The rest of the book argued that nothing short of world government would be able to deal with global problems such as climate change and that, in order to ensure the sustainability and progress of civilization, it would also have to be a democratic federal government of around a thousand member states with adequate checks and balances built in to its constitution. Chapter three was dedicated to highlighting the inadequacies of the League of Nations and its successor, the United Nations, both in avoiding world wars and in developing world law. Chapter four looked at the inherent instability of 1973’s empires and over-large nation-states and made a case for promoting local devolution alongside world federation. This was the chapter that warned of the national disintegrations listed above.
The final chapters completed a manifesto for a Campaign for Earth Federation, which lasted until 1974, when, campaigning in the University of Saskatchewan, where I was then earning my crust, I discovered that, to some extent, I was re-inventing the wheel: the university already had its own chapter of the World Federalists of Canada (WFC); the WFC was a vibrant national group affiliated to a World Federalist Movement with offices in Amsterdam and New York; and the UK also had an affiliated national organisation, the Association of World Federalists (AWF), which had split from a Federal Union with roots going back to 1938. I joined the AWF as soon as I returned to the UK in the summer of ’74.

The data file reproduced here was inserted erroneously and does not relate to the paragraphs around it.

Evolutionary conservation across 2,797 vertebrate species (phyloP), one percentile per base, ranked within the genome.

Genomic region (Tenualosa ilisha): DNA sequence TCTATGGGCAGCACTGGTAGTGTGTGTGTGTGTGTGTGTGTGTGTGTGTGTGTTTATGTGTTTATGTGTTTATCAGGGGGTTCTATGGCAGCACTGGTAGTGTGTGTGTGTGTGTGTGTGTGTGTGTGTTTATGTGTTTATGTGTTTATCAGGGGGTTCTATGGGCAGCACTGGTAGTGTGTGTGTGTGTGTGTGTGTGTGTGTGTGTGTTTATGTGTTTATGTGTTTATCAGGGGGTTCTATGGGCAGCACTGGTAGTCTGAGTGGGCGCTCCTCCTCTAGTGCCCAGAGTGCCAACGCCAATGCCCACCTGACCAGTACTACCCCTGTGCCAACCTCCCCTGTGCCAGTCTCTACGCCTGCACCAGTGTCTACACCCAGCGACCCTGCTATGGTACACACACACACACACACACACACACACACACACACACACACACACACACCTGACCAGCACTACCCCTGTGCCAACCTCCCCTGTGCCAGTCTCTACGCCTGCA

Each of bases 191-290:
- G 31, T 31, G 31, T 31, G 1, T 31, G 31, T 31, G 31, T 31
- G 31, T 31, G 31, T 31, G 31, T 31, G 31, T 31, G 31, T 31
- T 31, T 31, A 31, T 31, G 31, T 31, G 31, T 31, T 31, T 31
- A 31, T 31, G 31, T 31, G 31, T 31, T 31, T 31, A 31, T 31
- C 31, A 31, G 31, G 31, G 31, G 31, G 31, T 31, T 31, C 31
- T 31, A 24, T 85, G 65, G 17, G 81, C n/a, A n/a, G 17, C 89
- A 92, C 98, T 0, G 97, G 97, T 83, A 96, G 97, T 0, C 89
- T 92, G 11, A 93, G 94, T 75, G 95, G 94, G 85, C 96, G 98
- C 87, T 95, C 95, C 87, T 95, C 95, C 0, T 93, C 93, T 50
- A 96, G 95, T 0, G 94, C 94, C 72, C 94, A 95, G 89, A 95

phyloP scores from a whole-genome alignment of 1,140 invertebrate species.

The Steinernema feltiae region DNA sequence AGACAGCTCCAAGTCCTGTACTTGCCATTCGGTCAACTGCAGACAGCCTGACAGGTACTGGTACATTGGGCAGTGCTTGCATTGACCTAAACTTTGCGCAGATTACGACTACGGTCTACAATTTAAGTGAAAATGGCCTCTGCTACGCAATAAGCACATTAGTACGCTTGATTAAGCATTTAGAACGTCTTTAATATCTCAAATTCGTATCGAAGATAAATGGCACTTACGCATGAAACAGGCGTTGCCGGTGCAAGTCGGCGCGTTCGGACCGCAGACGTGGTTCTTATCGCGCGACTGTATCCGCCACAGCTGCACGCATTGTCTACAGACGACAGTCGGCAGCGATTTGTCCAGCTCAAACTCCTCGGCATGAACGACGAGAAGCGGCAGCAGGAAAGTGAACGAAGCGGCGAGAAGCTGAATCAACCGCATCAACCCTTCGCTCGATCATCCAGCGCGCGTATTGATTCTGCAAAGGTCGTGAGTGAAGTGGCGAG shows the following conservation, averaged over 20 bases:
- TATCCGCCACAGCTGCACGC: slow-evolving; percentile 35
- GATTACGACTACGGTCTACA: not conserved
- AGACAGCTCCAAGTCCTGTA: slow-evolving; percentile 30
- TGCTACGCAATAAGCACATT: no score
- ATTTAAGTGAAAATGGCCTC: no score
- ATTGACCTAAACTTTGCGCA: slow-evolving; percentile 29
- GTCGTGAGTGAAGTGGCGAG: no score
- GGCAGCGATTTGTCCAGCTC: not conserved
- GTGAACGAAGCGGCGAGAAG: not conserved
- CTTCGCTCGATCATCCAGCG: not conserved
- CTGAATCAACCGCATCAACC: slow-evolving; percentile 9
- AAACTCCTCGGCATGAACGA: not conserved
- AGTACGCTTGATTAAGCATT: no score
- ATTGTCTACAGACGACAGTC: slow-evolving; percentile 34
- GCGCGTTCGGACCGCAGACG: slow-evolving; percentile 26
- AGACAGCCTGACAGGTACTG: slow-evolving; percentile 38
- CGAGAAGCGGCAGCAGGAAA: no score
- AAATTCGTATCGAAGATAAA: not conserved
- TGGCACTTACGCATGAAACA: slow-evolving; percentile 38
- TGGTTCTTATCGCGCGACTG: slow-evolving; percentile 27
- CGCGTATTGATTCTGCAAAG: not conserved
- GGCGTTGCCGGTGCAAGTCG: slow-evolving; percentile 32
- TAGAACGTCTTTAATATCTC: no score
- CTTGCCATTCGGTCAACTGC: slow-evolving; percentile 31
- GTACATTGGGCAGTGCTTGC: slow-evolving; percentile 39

Now, fifty years since The Spring of Civilization was first published, the AWF has re-integrated with Federal Union, but it is currently a very pale shadow of the mass movement that it was in 1938 with a membership and profile that can’t even compare with the active and optimistic AWF that I joined in 1974; the situation in our Cradle of Civilization is even more chaotically depressing than it was when I was writing in 1973; the UN is still just as inadequate and undemocratic as it was when it was created in 1945; and, despite all the mounting climatological evidence that global warming really does threaten civilization, climate change deniers still get more air-time than world federalists. Can anyone still be optimistic? Is it time to accept that world federation needs global meltdown and world wars three, four or five, just as the League of Nations needed World War One and the United Nations World War Two? Or will the world federalist message prevail in time for us to avoid the seemingly inevitable catastrophes we are facing.